This content is part of the Conference Coverage: MIT CIO 2018 videos: Honing a digital leadership strategy
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Emerging IT trends: 'Massive availability of data,' AI decision-making

Emerging IT trends were front and center at the recent MIT Sloan CIO Symposium -- everything from blockchain and hybrid IT to platform business models, cloud computing and all things AI.

In an on-site video interview, Wolfgang Bauriedel, executive director at search firm Russell Reynolds Associates Inc., highlighted some of the emerging IT trends he believes will transform the enterprise in the coming years. According to Bauriedel, AI and the increasing availability of high-quality data will change the human-machine interface at organizations, helping to build an ecosystem that blurs the traditional boundaries of an organization.

Editor's note: This transcript has been edited for clarity and length.

What emerging IT trends will transform the enterprise in the coming years, and how?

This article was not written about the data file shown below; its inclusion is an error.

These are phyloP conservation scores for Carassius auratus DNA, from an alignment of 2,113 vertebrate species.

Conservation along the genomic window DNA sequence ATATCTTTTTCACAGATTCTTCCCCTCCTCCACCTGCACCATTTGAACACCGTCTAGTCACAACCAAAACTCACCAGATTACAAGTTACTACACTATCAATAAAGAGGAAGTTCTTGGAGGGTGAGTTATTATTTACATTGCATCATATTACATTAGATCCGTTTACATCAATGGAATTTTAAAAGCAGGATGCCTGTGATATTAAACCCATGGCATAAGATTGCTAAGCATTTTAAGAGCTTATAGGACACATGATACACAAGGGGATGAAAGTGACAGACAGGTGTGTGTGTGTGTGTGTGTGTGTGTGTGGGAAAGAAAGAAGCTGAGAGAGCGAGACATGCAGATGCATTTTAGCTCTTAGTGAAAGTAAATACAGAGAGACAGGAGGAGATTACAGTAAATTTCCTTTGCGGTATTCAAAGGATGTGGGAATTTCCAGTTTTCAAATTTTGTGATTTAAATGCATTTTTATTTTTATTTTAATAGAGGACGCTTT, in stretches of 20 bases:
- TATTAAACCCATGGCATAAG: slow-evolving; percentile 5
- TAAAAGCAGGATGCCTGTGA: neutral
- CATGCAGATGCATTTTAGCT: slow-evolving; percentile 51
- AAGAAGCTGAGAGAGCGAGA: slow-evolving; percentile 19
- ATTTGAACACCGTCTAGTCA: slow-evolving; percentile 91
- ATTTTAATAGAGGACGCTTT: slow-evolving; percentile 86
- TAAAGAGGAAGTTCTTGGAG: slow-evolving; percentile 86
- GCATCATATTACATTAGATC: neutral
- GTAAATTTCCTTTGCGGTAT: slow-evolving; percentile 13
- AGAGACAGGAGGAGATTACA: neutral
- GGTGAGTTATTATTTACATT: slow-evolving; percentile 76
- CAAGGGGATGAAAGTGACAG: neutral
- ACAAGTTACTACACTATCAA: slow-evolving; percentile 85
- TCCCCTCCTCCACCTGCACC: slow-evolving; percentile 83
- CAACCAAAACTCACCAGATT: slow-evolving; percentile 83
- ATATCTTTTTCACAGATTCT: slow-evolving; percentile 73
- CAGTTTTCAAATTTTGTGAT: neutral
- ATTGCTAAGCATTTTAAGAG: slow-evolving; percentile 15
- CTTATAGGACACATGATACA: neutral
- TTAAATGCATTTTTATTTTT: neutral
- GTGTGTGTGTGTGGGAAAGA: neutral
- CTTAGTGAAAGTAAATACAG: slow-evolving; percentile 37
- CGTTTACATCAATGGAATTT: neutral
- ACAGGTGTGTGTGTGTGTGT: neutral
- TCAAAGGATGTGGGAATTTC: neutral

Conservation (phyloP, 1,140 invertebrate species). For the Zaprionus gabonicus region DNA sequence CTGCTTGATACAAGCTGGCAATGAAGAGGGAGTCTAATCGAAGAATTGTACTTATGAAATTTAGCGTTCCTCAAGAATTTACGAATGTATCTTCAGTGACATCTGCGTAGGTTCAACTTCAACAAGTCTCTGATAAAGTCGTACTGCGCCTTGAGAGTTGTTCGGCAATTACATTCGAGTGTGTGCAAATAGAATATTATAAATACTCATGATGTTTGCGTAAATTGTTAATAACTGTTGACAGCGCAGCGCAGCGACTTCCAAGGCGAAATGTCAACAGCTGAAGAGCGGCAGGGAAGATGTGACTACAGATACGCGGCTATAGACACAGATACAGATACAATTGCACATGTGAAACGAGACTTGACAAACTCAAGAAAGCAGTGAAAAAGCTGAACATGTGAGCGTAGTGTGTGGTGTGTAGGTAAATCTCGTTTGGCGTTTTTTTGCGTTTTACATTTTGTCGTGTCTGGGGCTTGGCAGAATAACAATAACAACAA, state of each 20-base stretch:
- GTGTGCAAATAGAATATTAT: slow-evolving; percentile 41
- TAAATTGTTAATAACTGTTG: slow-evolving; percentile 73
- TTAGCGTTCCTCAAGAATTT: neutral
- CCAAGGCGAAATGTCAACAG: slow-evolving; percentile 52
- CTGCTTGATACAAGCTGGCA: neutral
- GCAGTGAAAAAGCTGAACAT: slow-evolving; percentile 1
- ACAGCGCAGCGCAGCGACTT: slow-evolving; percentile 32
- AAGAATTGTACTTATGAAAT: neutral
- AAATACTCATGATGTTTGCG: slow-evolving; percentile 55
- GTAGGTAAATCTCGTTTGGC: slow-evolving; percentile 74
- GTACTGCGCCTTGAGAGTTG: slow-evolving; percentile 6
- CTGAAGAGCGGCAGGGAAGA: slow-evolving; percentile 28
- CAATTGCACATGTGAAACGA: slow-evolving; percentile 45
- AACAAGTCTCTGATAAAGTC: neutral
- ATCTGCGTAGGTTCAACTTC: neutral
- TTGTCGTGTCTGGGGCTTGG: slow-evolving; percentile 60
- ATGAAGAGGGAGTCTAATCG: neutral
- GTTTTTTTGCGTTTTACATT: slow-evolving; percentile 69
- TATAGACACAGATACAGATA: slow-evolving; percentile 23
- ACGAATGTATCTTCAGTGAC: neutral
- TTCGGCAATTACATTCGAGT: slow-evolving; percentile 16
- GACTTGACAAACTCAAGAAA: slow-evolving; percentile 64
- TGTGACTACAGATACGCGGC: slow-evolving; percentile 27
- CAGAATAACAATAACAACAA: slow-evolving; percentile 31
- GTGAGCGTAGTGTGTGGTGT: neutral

Wolfgang Bauriedel: I see largely two trends that are interacting with each other. The first one would be that massive availability of data; data that is commonly accessible and that has a much higher quality than we have now. The second one is the decision-making on top of the data with AI and machine learning. How will it change? Humans in the current workforce in organizations will have incredible tools to make better decisions and to do tasks that machines are much better able to do with more precision.

As an example, when you look at claims adjudication in insurance, there are now AI tools available that, with a 95% certainty, will tell you after you send in a picture of your demolished car, if it is still worth fixing or if it's a total loss. This can be done in a very short amount of time. We've heard stories about getting legal insights out of nondisclosure agreements in a very short amount of time with AI machines. It frees up individuals to focus on the more value-adding activities and will, therefore, dramatically change the human-machine interface. It will become much more natural and, to some degree, we won't even be able to distinguish if we're talking to somebody who is a machine or a person.

The last implication of that is that the boundary of an organization is much more blurry: What is in, what is out? In order to achieve this, you need to build and work with an ecosystem. It's not that important anymore if somebody has a company badge or if somebody is working with a trusted partner. That boundary is floating. People will go in and out and make use of those machine tools.

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